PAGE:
## Sines and Cosines of the Times….

January 7, 2008 | General, Math, Music, My Projects | By: Mark VandeWettering

I can never remember these formulas, so I wrote this program. I’m putting it here so I won’t lose it, and so others may benefit.

```#include <stdio.h>
#include <stdlib.h>
#include <math.h>

/* \$Id\$
*
* Written by Mark VandeWettering.
*
* Any copyright would be pretty stupid.  Use this code as you see
* fit, for any purpose, commercial or non-commercial, with or
*
* I wrote this little test program mostly as documentation for some
* interesting recurrence relationships which I keep forgetting and
* have to dig up from time to time.
*
* To generate a continuous tone, you basically are repeatedly
* evaluating sin(n * ang), for n = 0... however many you need (or,
* alternatively, cos).  Writing the loop in this naive way is pretty
* horrible though, it takes many cycles to evaluate a sine or cosine.
* Another way to do so is to compute the complex number m = cos(i *
* ang) (where i is the sqrt(-1)) and then maintain an accumulator which
* is repeatedly multiplied by m.  Unfortunately, eventually numerical
* roundoff makes the resulting vector diverge.
*
* Luckily, there is a third option: to use a recurrence relationship
* for cos(n * ang) and sin(n * ang).
*
* From section 5.4 of Numerical Recipes: The Art of Scientific Computing:
*
* cos(n*ang) = 2 cos(ang) cos((n-1) * ang) - cos((n-2)*ang)
* sin(n*ang) = 2 cos(ang) sin((n-1) * ang) - sin((n-2)*ang)
*
* Somewhat amazingly, these recurrence relationships are _incredibly_
* stable.  The program below implements both of them (generating a
* sin and a cosine in each iteration) using only two multiplies and
* two adds per iteration.  On the 3.4Ghz Intel machine I have, this
* entire program runs in about 11 seconds, and the vectors traced
* out by the program are still unit vectors to the precision of
* a normal printf.  You can try replacing the "doubles", with "floats",
* and you will see the precision isn't as good, but might be adequate
* for your needs.  It should be noted, however, that the program runs
* in exactly the same time in either case (doubles and floats are both
* single cycle operations) with my machine/compiler.
*/

/* This test program runs for a billion cycles, which at the sample rate
* specified is just about a full day.  The idea here is to see if the
* generated sines and * cosines continue to trace out unit vectors. */

#define NCYCLES         1000000000
#define SAMPLE_RATE     11025
#define FREQ            (800.0)

main()
{
double ang = 2.0 * M_PI * FREQ / SAMPLE_RATE ;
double c0, c1, c2 ;
double s0, s1, s2 ;
double cm =  2.0 * cos(ang) ;
int i ;

c0 = cos(-2.0 * ang) ;
c1 = cos(-1.0 * ang) ;

s0 = sin(-2.0 * ang) ;
s1 = sin(-1.0 * ang) ;

for (i=0; i<NCYCLES; i++) {
c2 = cm * c1 - c0 ; /* c2 is cos(i * ang) ; */
s2 = cm * s1 - s0 ; /* s2 is sin(i * ang) ; */
c0 = c1 ;
c1 = c2 ;
s0 = s1 ;
s1 = s2 ;
}

for (i=0; i<100; i++) {
c2 = cm * c1 - c0 ; /* c2 is cos(i * ang) ; */
s2 = cm * s1 - s0 ; /* s2 is sin(i * ang) ; */
printf("%f %f %f\n", s2, c2, s2*s2+c2*c2) ;
c0 = c1 ;
c1 = c2 ;
s0 = s1 ;
s1 = s2 ;
}
}

/* \$Log\$ */

```

Addendum: Jim Blinn has a chapter on circle drawing in his book, JIm Blinn’s Corner which is probably relevent. It’s been some time since I read it (and I can’t find it on my shelf at the moment), but I believe it also points you to Minksy’s circle drawing algorithm that appeared in HAKMEM. It’s clever, but doesn’t really draw circles, and is no faster than the method above. What’s really odd is that it uses less storage for temporaries, which makes it look as if it were buggy.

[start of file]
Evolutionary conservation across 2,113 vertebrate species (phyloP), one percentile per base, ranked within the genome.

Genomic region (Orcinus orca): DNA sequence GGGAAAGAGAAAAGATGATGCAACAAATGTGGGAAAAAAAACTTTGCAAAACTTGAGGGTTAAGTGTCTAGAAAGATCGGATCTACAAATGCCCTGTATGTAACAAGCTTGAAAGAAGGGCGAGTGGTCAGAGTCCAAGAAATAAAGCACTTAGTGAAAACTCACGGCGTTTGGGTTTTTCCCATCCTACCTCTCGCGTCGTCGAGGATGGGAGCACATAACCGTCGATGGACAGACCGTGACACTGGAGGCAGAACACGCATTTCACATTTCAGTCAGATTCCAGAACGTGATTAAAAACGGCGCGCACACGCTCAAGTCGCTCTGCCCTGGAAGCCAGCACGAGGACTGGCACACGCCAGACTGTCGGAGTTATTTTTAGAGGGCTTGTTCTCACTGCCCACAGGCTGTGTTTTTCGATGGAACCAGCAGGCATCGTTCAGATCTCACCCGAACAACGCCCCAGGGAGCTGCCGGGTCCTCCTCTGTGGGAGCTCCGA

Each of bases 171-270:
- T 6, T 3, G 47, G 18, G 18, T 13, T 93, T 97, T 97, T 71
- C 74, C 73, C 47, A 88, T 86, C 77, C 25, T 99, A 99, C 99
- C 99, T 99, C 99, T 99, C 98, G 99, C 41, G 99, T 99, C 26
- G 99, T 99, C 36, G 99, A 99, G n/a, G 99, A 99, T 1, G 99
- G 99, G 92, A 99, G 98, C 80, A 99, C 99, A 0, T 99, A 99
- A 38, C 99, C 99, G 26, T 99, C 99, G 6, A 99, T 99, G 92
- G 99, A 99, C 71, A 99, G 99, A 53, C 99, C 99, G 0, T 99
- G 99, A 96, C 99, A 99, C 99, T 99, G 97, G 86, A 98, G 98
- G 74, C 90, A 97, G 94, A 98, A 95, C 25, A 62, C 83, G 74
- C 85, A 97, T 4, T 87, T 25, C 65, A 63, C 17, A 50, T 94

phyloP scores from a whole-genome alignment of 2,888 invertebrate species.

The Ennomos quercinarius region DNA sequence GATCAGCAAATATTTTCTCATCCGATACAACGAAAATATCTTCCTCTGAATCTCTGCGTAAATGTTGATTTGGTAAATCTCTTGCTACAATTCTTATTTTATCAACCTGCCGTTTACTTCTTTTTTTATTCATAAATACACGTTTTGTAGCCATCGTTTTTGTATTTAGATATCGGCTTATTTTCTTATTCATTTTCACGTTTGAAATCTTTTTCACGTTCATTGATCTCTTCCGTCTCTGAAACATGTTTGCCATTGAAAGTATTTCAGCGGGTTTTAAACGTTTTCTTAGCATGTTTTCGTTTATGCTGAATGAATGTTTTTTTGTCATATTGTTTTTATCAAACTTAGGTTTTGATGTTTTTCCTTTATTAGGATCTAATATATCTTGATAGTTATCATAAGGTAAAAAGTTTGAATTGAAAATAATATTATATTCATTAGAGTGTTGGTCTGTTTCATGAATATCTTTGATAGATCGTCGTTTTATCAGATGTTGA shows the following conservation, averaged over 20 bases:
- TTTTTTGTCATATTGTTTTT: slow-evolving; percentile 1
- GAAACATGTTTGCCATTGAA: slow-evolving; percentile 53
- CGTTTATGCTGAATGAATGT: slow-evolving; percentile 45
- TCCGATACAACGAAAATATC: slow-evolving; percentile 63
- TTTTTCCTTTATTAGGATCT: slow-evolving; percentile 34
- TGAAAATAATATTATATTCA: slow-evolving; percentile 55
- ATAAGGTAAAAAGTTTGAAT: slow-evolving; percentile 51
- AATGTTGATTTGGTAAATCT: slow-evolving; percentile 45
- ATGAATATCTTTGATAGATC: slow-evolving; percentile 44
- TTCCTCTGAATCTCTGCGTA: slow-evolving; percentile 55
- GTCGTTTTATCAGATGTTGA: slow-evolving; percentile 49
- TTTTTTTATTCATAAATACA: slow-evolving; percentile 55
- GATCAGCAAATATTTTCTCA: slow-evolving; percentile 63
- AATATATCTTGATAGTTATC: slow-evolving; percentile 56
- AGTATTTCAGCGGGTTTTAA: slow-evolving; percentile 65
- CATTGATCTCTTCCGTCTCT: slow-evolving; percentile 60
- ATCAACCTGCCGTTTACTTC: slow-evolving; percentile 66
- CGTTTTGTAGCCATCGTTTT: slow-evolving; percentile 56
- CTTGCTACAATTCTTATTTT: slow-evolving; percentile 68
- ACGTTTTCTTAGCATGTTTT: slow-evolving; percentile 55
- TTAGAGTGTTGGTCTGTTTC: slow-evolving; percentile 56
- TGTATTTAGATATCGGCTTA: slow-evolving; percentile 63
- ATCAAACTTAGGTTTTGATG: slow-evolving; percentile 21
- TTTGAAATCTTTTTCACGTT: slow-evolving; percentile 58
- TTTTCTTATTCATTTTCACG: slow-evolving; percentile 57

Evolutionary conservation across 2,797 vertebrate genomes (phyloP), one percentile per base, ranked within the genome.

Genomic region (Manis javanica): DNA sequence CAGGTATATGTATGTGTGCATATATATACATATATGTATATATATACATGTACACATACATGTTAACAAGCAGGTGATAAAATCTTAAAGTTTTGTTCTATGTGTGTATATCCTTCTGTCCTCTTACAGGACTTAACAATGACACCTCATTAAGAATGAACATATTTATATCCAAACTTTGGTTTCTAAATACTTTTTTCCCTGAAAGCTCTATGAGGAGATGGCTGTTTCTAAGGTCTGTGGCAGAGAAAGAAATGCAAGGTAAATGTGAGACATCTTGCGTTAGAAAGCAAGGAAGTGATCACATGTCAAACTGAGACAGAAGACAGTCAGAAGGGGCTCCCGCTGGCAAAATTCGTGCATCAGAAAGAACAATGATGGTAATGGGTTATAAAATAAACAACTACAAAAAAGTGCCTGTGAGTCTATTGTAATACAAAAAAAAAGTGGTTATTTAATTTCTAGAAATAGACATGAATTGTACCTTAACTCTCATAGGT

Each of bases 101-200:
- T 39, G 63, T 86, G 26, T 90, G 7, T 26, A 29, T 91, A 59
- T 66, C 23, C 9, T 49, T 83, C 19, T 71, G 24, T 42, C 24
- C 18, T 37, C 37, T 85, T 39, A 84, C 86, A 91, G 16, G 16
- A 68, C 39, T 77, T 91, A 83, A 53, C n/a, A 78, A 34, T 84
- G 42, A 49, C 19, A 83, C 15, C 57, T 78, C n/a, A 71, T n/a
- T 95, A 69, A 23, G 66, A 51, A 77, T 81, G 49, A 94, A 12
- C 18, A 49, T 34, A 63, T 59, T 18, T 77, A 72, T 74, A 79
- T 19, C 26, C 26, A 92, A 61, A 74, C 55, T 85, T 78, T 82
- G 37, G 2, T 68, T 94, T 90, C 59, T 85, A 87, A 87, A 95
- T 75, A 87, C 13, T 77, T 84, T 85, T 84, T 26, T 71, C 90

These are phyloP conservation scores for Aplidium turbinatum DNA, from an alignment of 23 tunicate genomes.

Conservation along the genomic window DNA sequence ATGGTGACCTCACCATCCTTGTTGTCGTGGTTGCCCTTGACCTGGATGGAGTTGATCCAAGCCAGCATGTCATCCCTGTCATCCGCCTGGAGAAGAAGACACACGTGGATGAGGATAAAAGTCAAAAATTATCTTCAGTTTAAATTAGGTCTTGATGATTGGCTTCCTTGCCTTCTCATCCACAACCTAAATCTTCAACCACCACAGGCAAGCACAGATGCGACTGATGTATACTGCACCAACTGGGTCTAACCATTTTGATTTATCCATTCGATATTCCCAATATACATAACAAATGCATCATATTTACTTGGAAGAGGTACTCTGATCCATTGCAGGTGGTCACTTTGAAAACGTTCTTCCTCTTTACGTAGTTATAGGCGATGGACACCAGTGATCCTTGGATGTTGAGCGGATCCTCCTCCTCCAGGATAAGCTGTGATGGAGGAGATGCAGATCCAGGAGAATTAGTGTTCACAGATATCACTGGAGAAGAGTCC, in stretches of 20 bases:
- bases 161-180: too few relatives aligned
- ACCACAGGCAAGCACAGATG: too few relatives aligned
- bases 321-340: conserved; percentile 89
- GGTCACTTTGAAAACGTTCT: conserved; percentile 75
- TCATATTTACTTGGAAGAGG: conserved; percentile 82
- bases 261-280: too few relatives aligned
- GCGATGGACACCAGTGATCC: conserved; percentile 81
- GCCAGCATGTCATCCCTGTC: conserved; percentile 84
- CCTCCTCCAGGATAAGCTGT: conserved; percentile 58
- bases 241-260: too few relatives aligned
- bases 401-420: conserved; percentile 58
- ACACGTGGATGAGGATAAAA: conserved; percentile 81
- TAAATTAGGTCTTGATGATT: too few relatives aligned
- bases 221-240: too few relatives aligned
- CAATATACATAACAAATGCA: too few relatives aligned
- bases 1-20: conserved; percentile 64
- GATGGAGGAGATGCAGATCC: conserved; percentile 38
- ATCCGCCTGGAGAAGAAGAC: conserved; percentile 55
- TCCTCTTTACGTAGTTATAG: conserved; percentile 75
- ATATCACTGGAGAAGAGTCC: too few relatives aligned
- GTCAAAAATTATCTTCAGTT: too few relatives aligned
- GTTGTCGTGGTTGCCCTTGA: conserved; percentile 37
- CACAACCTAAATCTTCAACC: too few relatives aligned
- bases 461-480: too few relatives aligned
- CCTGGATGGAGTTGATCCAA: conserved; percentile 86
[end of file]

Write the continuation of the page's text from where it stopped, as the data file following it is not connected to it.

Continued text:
Addendum2: Well, I coded that program up, just for fun. It turns out that you can use it as well. Gosper explains how to compute the desired value of epsilon in the Minsky’s algorithm, and unlike the code above, it is stable when evaluated using floating point arithmetic. Unfortunately, it generates a fairly notable ellipse, which doesn’t change over repeated evaluation, but isn’t very round either. As the speed the points go around the curve decrease, the curve becomes more circular.

Still, pretty interesting.

```#include <stdio.h>
#include <stdlib.h>
#include <math.h>

/*
* According to Gosper, Item 151 in HAKMEM,
* 1-epsilon^2/2 = cos(theta), where theta
* is the desired angular increment.
* This means that...
* 1 - cos(theta) = epsilon^2 / 2
* epsilon = sqrt(2.0 * (1-cos(theta))) ;
*/

#define SAMPLE_RATE 11025
#define FREQ        800.0

main()
{
float x = 1.0, y = 0.0 ;
float ang = 2.0 * M_PI * FREQ / SAMPLE_RATE ;
int i ;
float epsilon = sqrt(2.0 * (1-cos(ang))) ;

for (i=0; i<1000000000; i++) {
x -= epsilon * y ;
y += epsilon * x ;
}
for (i=0; i<1000; i++) {
x -= epsilon * y ;
y += epsilon * x ;
printf("%f %f %f\n", x, y, sqrt(x*x+y*y)) ;
}
}

```

Addendum3: I’m not sure what I really said about the “complex multiply” method really is true. Using the builtin gcc complex support, it runs in about the same time (even though I think it should have twice as many multiplies, perhaps it pipelines better?) and works just as well with respect to roundoff.

For completeness:

```#include <stdio.h>
#include <stdlib.h>
#include <complex.h>
#include <math.h>

#define SAMPLE_RATE 11025
#define FREQ        800.0

main()
{
int i ;
complex m = cexp(2.0i * M_PI * FREQ / SAMPLE_RATE) ;
complex acc = 1 ;

for (i=0; i<1000000000; i++)
acc *= m ;
for (i=0; i<1000; i++) {
printf("%f %f %f\n", creal(acc), cimag(acc), cabs(acc)) ;
acc *= m ;
}
}

```